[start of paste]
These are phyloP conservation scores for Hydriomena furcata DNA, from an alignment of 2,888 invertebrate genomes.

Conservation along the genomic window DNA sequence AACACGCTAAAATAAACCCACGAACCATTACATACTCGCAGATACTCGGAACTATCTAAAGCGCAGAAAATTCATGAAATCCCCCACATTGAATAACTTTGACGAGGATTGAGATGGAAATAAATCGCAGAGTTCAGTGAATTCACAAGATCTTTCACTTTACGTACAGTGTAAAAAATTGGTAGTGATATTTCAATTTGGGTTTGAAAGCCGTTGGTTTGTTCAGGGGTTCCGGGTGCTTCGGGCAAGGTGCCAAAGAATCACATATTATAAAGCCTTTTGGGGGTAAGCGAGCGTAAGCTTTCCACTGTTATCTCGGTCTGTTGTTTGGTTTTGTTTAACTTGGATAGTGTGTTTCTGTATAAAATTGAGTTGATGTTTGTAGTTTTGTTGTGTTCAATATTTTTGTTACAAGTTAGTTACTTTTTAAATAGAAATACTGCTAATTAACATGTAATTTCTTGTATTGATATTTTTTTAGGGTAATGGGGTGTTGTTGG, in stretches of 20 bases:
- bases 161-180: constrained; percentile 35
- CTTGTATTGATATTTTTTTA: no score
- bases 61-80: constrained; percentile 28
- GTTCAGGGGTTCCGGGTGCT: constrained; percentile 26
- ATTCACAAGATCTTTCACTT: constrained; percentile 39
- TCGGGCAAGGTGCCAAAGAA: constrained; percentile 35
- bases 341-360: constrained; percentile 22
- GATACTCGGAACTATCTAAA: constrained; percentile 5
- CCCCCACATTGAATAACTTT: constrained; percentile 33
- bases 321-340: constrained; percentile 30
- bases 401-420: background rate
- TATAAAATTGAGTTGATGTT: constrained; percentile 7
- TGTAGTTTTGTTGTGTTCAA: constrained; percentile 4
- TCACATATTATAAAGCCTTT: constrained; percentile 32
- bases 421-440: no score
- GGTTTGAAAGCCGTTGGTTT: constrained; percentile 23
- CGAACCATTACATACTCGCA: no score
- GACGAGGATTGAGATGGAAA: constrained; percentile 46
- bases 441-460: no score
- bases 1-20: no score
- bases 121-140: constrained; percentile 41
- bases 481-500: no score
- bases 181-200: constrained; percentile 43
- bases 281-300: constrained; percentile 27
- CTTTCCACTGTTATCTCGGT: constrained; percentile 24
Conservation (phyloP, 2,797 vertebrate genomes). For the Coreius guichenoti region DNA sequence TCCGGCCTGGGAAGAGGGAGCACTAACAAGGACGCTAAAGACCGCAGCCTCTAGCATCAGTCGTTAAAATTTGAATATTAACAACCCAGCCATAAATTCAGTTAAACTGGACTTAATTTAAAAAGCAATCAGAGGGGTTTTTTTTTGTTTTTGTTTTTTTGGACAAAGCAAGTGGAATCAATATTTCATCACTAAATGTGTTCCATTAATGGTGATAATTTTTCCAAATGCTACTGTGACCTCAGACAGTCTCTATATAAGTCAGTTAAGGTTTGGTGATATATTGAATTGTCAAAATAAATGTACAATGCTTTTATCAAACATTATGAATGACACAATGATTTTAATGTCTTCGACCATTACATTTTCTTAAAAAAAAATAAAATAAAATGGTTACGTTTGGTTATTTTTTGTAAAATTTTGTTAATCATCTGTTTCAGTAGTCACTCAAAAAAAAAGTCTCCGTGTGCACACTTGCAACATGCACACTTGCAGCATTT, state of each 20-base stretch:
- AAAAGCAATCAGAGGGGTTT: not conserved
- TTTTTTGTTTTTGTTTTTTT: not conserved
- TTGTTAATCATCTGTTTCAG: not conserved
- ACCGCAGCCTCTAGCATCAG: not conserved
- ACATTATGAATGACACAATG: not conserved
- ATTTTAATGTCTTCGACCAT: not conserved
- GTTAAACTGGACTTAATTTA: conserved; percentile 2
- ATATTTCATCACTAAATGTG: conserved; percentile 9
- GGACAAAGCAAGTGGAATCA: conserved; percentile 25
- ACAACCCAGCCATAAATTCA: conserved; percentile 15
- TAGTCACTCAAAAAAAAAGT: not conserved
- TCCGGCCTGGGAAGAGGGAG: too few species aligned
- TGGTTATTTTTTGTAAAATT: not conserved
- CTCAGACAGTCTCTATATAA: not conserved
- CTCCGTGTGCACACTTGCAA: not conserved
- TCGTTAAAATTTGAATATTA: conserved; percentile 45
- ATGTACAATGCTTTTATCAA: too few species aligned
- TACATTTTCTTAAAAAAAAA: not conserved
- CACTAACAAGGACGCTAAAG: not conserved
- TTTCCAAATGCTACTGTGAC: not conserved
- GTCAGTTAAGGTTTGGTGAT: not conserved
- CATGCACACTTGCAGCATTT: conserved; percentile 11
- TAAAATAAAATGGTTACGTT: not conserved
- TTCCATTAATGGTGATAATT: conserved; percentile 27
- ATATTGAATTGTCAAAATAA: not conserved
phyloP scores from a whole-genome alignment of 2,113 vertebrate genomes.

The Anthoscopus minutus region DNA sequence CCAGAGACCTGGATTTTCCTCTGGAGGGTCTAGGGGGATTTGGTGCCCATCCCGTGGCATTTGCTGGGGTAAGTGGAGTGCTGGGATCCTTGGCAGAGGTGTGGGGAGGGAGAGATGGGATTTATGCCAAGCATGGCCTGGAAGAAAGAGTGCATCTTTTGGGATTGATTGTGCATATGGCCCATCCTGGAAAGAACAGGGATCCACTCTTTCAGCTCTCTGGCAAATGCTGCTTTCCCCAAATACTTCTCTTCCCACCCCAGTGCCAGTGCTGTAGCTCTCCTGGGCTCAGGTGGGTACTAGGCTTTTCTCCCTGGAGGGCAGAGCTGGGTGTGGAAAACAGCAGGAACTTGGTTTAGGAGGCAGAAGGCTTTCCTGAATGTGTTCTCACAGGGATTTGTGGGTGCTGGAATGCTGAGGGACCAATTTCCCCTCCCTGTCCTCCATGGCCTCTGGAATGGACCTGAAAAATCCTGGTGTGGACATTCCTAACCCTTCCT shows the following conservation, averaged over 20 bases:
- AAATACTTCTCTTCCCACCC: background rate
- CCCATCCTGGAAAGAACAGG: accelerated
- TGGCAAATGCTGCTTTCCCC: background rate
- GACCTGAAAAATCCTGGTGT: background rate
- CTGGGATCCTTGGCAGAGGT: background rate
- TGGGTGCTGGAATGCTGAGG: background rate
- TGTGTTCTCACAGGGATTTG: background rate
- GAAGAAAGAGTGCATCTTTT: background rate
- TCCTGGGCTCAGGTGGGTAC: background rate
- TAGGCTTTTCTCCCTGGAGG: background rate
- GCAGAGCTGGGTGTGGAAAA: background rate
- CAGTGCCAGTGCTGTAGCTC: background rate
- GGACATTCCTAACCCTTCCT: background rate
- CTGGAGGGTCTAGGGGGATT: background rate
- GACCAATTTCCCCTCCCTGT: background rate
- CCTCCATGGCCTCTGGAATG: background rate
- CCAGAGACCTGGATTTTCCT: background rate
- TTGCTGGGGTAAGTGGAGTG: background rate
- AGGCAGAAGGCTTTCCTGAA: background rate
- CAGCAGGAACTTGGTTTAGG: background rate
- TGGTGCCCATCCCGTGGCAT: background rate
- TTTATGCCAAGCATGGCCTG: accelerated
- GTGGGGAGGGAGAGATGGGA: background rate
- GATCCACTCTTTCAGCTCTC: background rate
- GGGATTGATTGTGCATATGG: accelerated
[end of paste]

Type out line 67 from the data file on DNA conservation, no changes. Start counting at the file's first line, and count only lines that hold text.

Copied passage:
- CAGTGCCAGTGCTGTAGCTC: background rate